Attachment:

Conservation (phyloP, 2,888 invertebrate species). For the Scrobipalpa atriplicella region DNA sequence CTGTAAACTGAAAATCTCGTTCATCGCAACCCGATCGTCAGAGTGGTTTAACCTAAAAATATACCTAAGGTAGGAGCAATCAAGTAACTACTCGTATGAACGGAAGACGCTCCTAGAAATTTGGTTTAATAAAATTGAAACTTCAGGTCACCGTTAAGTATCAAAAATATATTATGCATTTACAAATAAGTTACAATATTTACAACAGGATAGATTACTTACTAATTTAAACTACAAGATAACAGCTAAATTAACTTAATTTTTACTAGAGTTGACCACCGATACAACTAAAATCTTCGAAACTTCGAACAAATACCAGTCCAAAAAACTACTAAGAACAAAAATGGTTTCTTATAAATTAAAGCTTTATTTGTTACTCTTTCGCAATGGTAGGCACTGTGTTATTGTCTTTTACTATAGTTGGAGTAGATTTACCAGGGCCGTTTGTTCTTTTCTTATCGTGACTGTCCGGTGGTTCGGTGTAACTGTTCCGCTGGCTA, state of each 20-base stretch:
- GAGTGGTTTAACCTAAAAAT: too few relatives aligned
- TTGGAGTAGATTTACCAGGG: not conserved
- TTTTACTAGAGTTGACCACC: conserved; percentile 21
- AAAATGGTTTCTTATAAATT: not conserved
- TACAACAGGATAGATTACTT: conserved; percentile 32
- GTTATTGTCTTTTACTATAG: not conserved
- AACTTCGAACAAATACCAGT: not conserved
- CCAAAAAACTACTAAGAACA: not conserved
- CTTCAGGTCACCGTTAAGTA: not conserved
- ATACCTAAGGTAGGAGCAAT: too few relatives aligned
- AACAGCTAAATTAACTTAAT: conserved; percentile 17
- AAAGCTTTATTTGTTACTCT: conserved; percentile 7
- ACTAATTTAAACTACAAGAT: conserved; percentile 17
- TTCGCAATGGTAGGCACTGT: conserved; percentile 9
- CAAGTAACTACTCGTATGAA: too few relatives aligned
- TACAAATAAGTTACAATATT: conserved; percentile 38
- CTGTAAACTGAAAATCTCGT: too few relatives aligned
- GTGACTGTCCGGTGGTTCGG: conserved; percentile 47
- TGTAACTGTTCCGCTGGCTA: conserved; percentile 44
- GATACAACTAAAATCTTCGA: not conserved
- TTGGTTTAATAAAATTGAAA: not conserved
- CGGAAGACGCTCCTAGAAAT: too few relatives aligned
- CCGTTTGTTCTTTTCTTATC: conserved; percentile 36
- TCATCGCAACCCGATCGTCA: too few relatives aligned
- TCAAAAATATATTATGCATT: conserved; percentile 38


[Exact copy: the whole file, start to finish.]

Conservation (phyloP, 2,888 invertebrate species). For the Scrobipalpa atriplicella region DNA sequence CTGTAAACTGAAAATCTCGTTCATCGCAACCCGATCGTCAGAGTGGTTTAACCTAAAAATATACCTAAGGTAGGAGCAATCAAGTAACTACTCGTATGAACGGAAGACGCTCCTAGAAATTTGGTTTAATAAAATTGAAACTTCAGGTCACCGTTAAGTATCAAAAATATATTATGCATTTACAAATAAGTTACAATATTTACAACAGGATAGATTACTTACTAATTTAAACTACAAGATAACAGCTAAATTAACTTAATTTTTACTAGAGTTGACCACCGATACAACTAAAATCTTCGAAACTTCGAACAAATACCAGTCCAAAAAACTACTAAGAACAAAAATGGTTTCTTATAAATTAAAGCTTTATTTGTTACTCTTTCGCAATGGTAGGCACTGTGTTATTGTCTTTTACTATAGTTGGAGTAGATTTACCAGGGCCGTTTGTTCTTTTCTTATCGTGACTGTCCGGTGGTTCGGTGTAACTGTTCCGCTGGCTA, state of each 20-base stretch:
- GAGTGGTTTAACCTAAAAAT: too few relatives aligned
- TTGGAGTAGATTTACCAGGG: not conserved
- TTTTACTAGAGTTGACCACC: conserved; percentile 21
- AAAATGGTTTCTTATAAATT: not conserved
- TACAACAGGATAGATTACTT: conserved; percentile 32
- GTTATTGTCTTTTACTATAG: not conserved
- AACTTCGAACAAATACCAGT: not conserved
- CCAAAAAACTACTAAGAACA: not conserved
- CTTCAGGTCACCGTTAAGTA: not conserved
- ATACCTAAGGTAGGAGCAAT: too few relatives aligned
- AACAGCTAAATTAACTTAAT: conserved; percentile 17
- AAAGCTTTATTTGTTACTCT: conserved; percentile 7
- ACTAATTTAAACTACAAGAT: conserved; percentile 17
- TTCGCAATGGTAGGCACTGT: conserved; percentile 9
- CAAGTAACTACTCGTATGAA: too few relatives aligned
- TACAAATAAGTTACAATATT: conserved; percentile 38
- CTGTAAACTGAAAATCTCGT: too few relatives aligned
- GTGACTGTCCGGTGGTTCGG: conserved; percentile 47
- TGTAACTGTTCCGCTGGCTA: conserved; percentile 44
- GATACAACTAAAATCTTCGA: not conserved
- TTGGTTTAATAAAATTGAAA: not conserved
- CGGAAGACGCTCCTAGAAAT: too few relatives aligned
- CCGTTTGTTCTTTTCTTATC: conserved; percentile 36
- TCATCGCAACCCGATCGTCA: too few relatives aligned
- TCAAAAATATATTATGCATT: conserved; percentile 38